I’m not involved in a get-rich pyramid scheme, but I was thrilled to come across a financial pyramid chart to help me stay motivated to be debt free. A recent article by LearnVest outlined the four building blocks to healthy personal finances. Instead of using the food pyramid to guide healthy eating choices, the personal finance pyramid aims to help people make better money choices. The bottom of the pyramid, which is the widest, lists emergency fund, bad debt repayment and retirement savings. The next level is good debt and insurance. Climbing up the pyramid, I find saving for other goals, investing and estate planning while the smallest, highest point is reserved for “splurges.” Having a visual representation of my financial priorities motivated me to move toward my goal of being completely debt free.
Having a solid base
It’s good to be reminded of the importance of an emergency fund. I have always tended to neglect saving. I shouldn’t be paying down my mortgage each month until I enough set aside for emergencies. This past week, I have focused on paying off my credit card balance and building up my emergency fund. After I have an emergency fund of $5,000, I’ll start working my way up the pyramid to the next building block. As far as my retirement savings, I am going to increase my contribution by 1 percent each year until I’ve maxed out my allowable contributions to a 401(k) and Roth IRA.
Paying off good debt
After getting rid of my bad credit-card debt and having a solid emergency fund, I’ll go back to paying off my good debt. I no longer have any student loan debt, which used to be considered good debt. I would like to pay off my mortgage early. At this point, I have about 13 years left on my mortgage. I can apply an extra $300 toward my mortgage as I have my primary financial goals met. As far as insurance, I have health insurance through my workplace. I also have life insurance to help my spouse and children if I die.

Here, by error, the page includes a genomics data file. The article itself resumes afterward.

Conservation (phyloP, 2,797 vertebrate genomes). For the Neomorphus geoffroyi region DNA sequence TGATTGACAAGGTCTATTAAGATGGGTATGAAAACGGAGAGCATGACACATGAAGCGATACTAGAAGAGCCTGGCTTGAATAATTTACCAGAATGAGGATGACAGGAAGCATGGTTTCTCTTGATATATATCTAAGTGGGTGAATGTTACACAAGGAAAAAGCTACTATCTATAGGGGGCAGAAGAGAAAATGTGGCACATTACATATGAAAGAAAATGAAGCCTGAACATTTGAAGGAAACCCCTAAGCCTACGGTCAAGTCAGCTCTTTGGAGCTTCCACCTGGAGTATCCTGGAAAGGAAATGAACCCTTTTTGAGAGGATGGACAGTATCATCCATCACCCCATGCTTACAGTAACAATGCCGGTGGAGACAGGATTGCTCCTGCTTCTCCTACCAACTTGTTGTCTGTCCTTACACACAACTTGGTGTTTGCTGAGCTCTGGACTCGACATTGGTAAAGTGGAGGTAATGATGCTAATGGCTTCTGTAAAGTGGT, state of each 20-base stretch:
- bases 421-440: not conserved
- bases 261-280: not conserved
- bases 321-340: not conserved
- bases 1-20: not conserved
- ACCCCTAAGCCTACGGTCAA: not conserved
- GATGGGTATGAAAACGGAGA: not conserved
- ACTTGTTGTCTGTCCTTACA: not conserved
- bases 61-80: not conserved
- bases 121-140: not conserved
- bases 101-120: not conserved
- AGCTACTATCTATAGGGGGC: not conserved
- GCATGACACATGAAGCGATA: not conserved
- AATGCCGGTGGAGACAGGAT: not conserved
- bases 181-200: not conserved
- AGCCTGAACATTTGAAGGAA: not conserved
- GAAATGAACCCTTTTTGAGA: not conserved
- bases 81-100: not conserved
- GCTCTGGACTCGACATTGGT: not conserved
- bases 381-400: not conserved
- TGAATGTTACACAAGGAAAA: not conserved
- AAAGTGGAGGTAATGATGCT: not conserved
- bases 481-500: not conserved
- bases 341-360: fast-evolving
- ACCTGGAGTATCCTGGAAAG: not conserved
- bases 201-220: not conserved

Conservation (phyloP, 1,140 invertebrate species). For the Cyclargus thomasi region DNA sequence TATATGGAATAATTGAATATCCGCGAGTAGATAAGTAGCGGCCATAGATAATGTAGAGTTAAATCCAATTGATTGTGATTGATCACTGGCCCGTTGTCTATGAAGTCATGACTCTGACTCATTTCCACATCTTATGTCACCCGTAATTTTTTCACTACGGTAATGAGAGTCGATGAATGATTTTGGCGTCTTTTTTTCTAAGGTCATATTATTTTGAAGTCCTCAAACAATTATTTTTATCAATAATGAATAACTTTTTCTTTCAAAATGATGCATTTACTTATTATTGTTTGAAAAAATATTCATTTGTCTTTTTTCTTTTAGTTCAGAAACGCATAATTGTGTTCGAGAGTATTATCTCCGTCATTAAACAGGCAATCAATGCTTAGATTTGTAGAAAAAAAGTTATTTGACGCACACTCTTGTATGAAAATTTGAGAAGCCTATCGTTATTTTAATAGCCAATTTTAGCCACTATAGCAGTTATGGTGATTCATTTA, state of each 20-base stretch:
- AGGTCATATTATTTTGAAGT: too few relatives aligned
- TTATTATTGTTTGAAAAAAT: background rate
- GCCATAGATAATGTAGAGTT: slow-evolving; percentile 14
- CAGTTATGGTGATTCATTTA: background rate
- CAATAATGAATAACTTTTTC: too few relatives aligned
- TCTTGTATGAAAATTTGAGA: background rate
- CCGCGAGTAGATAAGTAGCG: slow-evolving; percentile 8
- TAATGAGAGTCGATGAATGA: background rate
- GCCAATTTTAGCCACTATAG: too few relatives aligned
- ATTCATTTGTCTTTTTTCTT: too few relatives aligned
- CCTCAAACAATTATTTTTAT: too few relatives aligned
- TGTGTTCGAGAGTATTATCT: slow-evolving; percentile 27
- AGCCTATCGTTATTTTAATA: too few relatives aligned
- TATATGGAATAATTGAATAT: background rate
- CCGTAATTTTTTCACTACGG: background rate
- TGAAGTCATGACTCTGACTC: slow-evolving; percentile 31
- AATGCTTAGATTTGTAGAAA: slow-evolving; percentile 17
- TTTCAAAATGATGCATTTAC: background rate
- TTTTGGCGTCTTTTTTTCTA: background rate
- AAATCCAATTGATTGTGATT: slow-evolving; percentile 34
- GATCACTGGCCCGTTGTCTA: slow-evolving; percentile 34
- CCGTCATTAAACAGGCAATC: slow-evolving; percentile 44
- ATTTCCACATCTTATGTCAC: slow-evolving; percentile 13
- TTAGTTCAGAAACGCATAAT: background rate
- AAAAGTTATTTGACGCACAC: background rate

Investing and saving for other goals
The next building block of the personal finance pyramid is investing outside of retirement and saving for various goals. This category also includes estate planning. Most of my savings goals relate to future needs such as replacement appliances and a new air-conditioners. I don’t have any savings goals to fund frivolous dreams as I’m a more practical person. At the same time, I do need to be more on top of estate planning by getting my will finalized.
Saving room for dessert
The smallest point of the money pyramid is reserved for unnecessary but fun splurges. According to the LearnVest article, it’s fine to take 10 percent from a windfall such as inheritance or tax return to use for a splurge. I prefer to think of the splurge category as my reward in retirement after having my financial priorities in order my entire life. By the time I’m retired, I shouldn’t have any debt: good or bad.
I like the simplicity of using the pyramid as a guide to getting out and staying out of debt. Like the food pyramid, it’s just a visual reminder. I’m still tempted to eat too many sweets just as I’m tempted to overspend at the shopping mall. I don’t think I need anything more sophisticated to live a debt free life. I just need the discipline to be financially healthy.
More from this contributor:
Paying off My Mortgage Isn’t Stupid
Even Good Debt Has Been Bad For Me
3 Stupid Moves I Made to Get out of Debt